My first machine was some IBM 286, which a neighbour gave to my father when I was a kid. At work
they were upgrading to, probably, 386’s so he could take it home. Since he already had one, we were
the lucky ones. I think I was six, so this was probably 1990.
The machine ran DOS and some years passed by before we got got something that could run a GUI. But
when the GUI finally came, it was a revolution for us. We began with Windows 95. As the years
passed, Windows would get better and better; however of those years, I vividly remember one thing:
all the time lost trying to troubleshoot and fix that crap. When, probably in 2003, I got an iPod I
was surprised that this, small, highly technological music player would just… work. A friend at my
university had a Powermac at home and he told me that Macs were all like that: they just worked. So
I got a part time job and by next spring (the new Intel Macbook Pro’s were already out), I
bought an iBook G4. It was a fantastic machine and I loved every inch of it (12, in diagonal). From
the battery life to the trackpad to the integration between hardware and software. That day I said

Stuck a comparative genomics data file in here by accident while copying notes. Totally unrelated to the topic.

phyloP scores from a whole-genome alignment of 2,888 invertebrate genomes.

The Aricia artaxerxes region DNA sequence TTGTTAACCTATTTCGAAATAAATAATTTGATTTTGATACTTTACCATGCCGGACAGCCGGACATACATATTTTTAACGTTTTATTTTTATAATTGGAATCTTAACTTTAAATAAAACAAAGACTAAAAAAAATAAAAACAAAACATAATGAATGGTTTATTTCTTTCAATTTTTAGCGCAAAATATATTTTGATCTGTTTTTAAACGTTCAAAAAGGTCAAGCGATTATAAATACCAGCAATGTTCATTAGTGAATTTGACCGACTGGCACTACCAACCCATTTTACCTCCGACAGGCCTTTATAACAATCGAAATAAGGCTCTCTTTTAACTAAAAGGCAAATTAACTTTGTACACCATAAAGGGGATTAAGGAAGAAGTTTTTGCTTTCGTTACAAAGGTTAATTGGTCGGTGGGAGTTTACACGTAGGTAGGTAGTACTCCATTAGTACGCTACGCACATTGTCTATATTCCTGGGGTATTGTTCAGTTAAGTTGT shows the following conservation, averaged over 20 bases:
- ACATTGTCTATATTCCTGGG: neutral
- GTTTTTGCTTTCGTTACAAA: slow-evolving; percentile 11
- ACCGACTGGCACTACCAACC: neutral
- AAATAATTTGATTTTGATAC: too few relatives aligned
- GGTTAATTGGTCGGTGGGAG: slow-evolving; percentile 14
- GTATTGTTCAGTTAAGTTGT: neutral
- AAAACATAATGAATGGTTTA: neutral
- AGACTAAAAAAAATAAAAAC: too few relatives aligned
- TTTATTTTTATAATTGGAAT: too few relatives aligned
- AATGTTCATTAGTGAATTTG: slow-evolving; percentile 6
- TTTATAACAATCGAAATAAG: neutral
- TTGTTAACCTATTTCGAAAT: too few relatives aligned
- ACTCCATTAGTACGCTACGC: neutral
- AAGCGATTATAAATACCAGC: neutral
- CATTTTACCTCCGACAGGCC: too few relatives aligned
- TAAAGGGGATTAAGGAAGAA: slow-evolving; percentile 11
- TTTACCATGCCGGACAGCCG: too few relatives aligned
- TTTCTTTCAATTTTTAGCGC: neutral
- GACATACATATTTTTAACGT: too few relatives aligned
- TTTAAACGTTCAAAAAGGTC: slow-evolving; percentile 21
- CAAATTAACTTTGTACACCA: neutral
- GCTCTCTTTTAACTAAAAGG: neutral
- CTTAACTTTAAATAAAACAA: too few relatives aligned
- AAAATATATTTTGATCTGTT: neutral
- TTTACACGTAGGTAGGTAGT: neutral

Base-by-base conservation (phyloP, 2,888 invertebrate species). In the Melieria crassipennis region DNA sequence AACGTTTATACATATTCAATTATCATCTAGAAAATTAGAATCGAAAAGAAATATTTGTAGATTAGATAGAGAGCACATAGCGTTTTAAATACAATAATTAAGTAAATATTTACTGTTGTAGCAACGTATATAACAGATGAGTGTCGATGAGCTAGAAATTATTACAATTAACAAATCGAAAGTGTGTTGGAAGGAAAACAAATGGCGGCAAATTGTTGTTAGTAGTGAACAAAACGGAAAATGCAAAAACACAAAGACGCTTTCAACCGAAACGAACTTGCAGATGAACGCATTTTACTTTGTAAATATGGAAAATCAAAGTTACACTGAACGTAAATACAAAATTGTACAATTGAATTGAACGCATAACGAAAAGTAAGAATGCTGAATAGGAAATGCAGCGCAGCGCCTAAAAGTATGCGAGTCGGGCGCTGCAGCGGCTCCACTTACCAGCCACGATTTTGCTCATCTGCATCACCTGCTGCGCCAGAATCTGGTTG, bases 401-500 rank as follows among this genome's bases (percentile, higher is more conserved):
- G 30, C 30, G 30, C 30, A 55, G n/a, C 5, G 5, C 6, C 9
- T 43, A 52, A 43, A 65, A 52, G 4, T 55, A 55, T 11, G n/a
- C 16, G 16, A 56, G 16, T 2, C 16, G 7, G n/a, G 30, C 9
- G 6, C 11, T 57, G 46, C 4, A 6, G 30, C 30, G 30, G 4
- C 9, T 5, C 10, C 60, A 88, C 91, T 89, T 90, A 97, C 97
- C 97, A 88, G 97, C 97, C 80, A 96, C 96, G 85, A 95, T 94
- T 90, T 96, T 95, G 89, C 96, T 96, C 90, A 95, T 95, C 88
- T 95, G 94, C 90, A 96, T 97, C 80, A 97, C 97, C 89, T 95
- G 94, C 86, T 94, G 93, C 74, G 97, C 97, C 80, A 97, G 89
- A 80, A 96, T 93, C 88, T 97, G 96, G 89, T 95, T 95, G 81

to myself that I would never go back to Microsoft products and PC’s in my life. At the Physics
institute we were using LaTeX and all kind of scientific software anyway, so Office was never an
In the years that ensued, I never looked back to that decision. Fed up with “Thanksgiving customer
support”, or whatever it’s called here in Europe, I had all my relatives switch to Macs: my
parents, my brother, my uncle, my in-laws (parents and brothers) and all the friends that ever
asked me to help them with their Microsoft products. I lost count with the years, but up to before
getting married I convinced some 25 persons to switch.
Fast forward 10 years later. I found myself using:
- Google Apps for this domain;
- Google Apps at work, with Google Drive to sync work’s files;
- Dropbox to sync my personal files, used as a back-end of a handful of (iOS) apps;
- iWork for my Office needs (yeah, I’m not in academia anymore).
Something in these setup began to crack though. Google “coolness” began to fade. First they retired
the mobile Exchange support for Gmail and then they sun setted their Google Apps free tier. I
was grandfathered in their new plan, but I felt like an unwanted guest. At the same time, or
around that time, Google initiated a Google plus-ification of their product line to push